That's a tight geocoding. Not only does the level of precision pinpoint a building, it pinpoints a specific atom in the building.
Here's a breakout of coordinate precision by the actual cartographic scale they purport:
|6||10 centimeters||Your footprint, if you were standing on the toes of one foot.|
|7||1.0 centimeter||A watermelon seed.|
|8||1.0 millimeter||The width of paperclip wire.|
|9||0.1 millimeter||The width of a strand of hair.|
|10||10 microns||A speck of pollen.|
|11||1.0 micron||A piece of cigarette smoke.|
|12||0.1 micron||You're doing virus-level mapping at this point.|
|13||10 nanometers||Does it matter how big this is?|
|14||1.0 nanometer||Your fingernail grows about this far in one second.|
|15||0.1 nanometer||An atom. An atom! What are you mapping?|
As a reference, six decimal places of precision is generally plenty-good-enough territory for cartography. Unless you are collecting the cornerstone base survey coordinate for a mechanical engineer, let's call this good.
Not all Longitudes are the Same
A degree of Latitude is about 68.71 miles, and that's pretty* consistent as you go north or south (when you climb up or down the ladder of latitude, each rung is the same distance). A degree of Longitude is widest at the equator (about 69.17 miles) but gets narrower and narrower until they all pinch together right down to nothing at the the poles. The examples above are pretty much best case examples when it comes to Longitude; they get even sillier when you move away from the equator.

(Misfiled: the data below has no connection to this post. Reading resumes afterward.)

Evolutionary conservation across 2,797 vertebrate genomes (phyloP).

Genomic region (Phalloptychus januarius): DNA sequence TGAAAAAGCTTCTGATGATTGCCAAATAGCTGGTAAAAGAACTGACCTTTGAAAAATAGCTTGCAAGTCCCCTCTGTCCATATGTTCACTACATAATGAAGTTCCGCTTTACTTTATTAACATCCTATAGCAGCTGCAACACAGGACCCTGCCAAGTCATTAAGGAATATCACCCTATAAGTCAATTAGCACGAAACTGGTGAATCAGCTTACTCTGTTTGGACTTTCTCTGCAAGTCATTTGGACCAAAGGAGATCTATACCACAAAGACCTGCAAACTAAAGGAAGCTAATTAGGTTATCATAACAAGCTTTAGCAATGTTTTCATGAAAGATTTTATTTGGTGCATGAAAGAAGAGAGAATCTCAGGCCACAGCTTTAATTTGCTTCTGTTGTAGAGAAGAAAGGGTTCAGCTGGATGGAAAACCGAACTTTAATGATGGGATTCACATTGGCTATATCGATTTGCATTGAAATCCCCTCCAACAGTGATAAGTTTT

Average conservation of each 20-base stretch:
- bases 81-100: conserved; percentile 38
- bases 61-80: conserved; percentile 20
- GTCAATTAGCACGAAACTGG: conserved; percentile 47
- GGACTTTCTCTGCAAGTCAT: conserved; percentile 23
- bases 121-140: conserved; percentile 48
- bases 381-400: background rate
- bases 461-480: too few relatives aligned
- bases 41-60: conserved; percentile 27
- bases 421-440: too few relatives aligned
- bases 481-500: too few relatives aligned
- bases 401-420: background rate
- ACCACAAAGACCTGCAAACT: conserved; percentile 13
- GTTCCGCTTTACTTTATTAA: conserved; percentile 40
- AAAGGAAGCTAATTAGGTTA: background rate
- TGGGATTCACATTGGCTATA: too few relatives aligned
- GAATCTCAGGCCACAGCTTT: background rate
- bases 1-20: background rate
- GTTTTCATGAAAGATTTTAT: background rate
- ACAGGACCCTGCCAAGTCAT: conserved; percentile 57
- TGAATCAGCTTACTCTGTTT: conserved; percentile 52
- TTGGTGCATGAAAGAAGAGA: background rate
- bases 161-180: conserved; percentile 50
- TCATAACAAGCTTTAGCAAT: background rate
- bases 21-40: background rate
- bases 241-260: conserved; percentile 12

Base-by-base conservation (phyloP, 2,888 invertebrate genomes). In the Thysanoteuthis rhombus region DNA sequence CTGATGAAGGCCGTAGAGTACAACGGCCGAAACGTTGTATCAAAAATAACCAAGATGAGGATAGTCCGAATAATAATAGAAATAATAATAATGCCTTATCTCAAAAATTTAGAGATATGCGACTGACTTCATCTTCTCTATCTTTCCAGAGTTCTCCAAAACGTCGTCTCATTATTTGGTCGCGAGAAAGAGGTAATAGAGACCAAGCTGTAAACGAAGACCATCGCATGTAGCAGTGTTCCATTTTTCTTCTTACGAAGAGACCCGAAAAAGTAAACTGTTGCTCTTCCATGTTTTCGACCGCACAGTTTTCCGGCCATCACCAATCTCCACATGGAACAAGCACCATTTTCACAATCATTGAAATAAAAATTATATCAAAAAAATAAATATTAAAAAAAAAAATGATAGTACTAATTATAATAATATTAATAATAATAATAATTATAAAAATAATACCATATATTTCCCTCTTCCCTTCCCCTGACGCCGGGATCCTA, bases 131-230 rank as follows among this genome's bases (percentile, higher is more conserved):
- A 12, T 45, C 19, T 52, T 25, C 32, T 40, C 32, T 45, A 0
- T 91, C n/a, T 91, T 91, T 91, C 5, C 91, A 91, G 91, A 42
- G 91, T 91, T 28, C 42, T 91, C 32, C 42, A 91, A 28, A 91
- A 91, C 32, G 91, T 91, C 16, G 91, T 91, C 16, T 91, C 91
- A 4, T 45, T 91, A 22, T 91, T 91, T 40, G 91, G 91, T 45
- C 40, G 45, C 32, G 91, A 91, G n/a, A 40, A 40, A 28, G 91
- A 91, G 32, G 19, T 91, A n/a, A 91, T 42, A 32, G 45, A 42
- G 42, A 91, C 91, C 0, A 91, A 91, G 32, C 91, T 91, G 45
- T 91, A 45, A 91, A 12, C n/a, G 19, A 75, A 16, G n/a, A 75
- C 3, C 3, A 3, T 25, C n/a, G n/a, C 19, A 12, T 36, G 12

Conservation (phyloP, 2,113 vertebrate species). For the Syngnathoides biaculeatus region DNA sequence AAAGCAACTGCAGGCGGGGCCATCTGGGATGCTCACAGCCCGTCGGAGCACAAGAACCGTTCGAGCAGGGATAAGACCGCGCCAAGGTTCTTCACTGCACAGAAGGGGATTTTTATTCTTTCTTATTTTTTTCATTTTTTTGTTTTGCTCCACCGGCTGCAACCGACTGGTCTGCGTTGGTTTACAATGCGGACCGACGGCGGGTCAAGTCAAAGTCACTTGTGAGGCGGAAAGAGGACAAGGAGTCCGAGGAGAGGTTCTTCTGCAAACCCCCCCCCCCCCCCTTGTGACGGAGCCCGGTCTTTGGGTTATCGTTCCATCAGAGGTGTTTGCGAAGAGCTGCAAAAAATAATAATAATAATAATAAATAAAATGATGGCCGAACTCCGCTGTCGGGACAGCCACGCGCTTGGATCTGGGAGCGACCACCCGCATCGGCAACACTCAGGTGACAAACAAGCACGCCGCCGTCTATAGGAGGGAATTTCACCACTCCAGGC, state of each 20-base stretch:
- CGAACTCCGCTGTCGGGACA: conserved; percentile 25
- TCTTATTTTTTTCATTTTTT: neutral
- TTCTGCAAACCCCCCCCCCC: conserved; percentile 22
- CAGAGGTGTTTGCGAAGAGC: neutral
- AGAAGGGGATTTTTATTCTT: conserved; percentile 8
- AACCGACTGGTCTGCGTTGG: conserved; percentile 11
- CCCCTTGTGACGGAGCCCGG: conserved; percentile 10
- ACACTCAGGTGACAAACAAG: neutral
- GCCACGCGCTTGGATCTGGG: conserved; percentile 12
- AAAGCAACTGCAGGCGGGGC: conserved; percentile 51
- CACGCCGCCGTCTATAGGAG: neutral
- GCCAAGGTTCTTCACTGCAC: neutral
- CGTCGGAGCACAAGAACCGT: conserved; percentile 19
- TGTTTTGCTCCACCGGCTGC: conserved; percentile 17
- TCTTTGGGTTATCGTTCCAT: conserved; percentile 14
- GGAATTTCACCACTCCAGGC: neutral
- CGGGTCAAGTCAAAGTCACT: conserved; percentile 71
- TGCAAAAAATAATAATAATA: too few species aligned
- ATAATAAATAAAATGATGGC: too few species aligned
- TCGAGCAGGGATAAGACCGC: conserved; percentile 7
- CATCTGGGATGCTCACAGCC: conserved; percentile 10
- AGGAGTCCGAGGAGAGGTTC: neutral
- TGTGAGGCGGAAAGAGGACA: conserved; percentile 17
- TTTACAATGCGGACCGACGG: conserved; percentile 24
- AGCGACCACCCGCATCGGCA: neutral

A Fine Mesh
Latitude and Longitude lines are the tics of an imaginary mesh that covers the world -like pixels on a screen. Every time you add a number to the right of each decimal in a Lat Long coordinate, you subdivide the mesh of the Earth by ten each way (bumping your resolution 100 times finer each step). Things get crazy in a hurry and it's common to encounter data with not just meaningless, but deceivingly precise coordinates. Just because something is precise, that doesn't mean it's accurate.
P.S. I read a really good book by Dava Sobel a while back on the surprisingly epic history of Longitude. It's called Longitude. If you are nerdy enough to have read down this far then it's a safe bet you'll enjoy it.